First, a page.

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Proverbs Chapter 5

My son, attend unto my wisdom, and bow thine ear to my understanding That thou mayest regard discretion, and that thy lips may keep knowledge. For the lips of a strange woman drop as an honeycomb, and her mouth is smoother than oil But her end is bitter as wormwood, sharp as a twoedged... [More]

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(For he saith, I have heard thee in a time accepted, and in the day of salvation have I succoured thee behold, now is the accepted time; behold, now is the day of salvation.)

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Title: Bede's Ecclesiastical History of England


Author: The Venerable Bede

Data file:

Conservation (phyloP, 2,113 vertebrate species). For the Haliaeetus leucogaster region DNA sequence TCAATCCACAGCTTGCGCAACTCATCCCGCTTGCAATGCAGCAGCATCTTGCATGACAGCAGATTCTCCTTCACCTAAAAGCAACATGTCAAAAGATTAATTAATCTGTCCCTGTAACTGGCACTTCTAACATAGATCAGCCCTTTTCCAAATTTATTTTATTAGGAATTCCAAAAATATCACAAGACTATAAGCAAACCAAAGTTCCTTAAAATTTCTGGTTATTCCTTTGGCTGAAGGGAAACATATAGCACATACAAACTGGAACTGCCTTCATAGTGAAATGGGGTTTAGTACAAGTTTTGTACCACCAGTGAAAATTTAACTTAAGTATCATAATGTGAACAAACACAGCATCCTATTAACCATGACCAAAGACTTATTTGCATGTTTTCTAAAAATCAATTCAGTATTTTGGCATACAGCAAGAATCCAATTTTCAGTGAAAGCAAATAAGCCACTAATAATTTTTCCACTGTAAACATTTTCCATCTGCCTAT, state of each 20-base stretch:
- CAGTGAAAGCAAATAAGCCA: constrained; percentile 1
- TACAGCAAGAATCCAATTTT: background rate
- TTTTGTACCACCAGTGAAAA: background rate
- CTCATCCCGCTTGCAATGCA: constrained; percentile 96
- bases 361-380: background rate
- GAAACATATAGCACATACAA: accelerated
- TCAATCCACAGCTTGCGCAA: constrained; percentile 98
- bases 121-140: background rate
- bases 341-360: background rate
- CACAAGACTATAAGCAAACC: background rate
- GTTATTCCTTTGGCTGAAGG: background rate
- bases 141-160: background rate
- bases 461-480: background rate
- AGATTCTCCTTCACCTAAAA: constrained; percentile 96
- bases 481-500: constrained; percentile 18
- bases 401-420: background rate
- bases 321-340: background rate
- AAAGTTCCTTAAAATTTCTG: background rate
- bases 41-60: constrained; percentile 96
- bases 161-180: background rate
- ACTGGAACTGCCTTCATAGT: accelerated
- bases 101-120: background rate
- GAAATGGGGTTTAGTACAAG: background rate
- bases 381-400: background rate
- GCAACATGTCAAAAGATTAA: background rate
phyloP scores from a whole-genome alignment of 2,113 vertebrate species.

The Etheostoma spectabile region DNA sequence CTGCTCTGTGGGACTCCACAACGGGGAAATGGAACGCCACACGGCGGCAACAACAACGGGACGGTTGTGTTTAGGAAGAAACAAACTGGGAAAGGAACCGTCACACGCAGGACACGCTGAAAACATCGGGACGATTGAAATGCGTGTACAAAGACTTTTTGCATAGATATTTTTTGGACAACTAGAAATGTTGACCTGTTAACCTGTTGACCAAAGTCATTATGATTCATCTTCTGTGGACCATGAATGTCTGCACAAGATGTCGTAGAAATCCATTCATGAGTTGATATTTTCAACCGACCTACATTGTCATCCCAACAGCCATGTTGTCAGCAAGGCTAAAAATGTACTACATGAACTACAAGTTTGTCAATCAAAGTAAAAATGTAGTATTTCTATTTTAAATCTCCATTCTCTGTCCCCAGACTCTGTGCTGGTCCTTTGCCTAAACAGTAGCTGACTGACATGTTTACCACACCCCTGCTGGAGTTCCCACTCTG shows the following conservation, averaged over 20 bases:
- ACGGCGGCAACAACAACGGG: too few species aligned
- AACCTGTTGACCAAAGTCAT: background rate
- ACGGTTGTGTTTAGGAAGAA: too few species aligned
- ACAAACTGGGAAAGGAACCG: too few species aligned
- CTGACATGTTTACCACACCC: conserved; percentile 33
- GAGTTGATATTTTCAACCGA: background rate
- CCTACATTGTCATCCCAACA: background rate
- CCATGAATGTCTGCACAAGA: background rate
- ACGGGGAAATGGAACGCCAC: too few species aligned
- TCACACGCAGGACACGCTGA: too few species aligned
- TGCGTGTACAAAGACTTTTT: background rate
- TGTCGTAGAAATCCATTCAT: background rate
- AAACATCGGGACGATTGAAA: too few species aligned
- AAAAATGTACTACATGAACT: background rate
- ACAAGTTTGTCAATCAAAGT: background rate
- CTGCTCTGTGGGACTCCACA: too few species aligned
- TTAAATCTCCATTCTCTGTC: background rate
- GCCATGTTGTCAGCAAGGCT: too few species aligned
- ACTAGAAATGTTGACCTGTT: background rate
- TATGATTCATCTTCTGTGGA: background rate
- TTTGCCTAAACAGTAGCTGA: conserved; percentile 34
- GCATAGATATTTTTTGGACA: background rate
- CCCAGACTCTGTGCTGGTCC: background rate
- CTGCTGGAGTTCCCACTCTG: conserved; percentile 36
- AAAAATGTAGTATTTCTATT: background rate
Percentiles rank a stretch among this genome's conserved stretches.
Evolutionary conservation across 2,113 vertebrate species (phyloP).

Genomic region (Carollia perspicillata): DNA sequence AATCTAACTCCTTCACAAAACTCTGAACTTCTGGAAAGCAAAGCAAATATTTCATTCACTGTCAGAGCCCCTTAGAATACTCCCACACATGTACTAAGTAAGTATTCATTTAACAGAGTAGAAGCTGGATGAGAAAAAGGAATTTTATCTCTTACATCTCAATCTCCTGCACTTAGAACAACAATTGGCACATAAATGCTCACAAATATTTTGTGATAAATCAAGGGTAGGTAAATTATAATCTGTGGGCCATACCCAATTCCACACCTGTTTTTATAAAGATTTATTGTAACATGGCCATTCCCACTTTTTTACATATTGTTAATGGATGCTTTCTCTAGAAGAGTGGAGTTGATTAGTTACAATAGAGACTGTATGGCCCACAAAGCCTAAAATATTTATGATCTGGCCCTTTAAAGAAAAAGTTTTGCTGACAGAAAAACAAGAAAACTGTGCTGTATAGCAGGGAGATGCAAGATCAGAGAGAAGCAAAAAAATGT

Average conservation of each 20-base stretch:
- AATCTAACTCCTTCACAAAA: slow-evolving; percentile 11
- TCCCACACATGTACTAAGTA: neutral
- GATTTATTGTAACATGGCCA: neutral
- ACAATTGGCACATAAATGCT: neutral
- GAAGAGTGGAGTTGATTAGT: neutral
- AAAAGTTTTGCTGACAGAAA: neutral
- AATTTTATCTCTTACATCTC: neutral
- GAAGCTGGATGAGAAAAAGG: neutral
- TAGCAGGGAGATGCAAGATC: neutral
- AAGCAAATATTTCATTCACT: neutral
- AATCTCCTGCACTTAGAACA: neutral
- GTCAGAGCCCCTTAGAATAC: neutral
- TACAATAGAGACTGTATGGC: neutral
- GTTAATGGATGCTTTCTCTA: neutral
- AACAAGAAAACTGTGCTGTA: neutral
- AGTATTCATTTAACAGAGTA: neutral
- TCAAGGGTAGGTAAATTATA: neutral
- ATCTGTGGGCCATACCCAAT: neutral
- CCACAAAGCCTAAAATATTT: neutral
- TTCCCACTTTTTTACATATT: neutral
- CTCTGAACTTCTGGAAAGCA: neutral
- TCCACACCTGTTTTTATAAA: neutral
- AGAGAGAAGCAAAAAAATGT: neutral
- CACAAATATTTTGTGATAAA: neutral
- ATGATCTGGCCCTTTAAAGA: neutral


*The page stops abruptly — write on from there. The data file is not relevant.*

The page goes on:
The Ecclesiastical History of England examines the religious and political history of the Anglo-Saxons from the fifth century to 731 AD. St. Bede's historical survey opens with a broad outline of Roman Britain's geography and history. St. Bede pays special attention to the disagreement between Roman and Celtic Christians, the dates and locations of significant events in the Christian calendar, and political upheaval during the 600's. St. Bede collected information from a variety of monasteries, early Church and government writings, and the oral histories of Rome and Britain. This book is useful to people looking for a brief survey of religious and political figures and events in Anglo-Saxon history. Readers should recognize that St. Bede's religious and political biases are subtly reflected in his historiography, diminishing its objectivity. Nonetheless, his Ecclesiastical History of England is one of the most important texts of the Anglo-Saxon history. The book's historical import is evidenced by the fact that nearly 200 hand written copies were produced in the Middle Ages. St. Bede's text has since been translated into several different languages.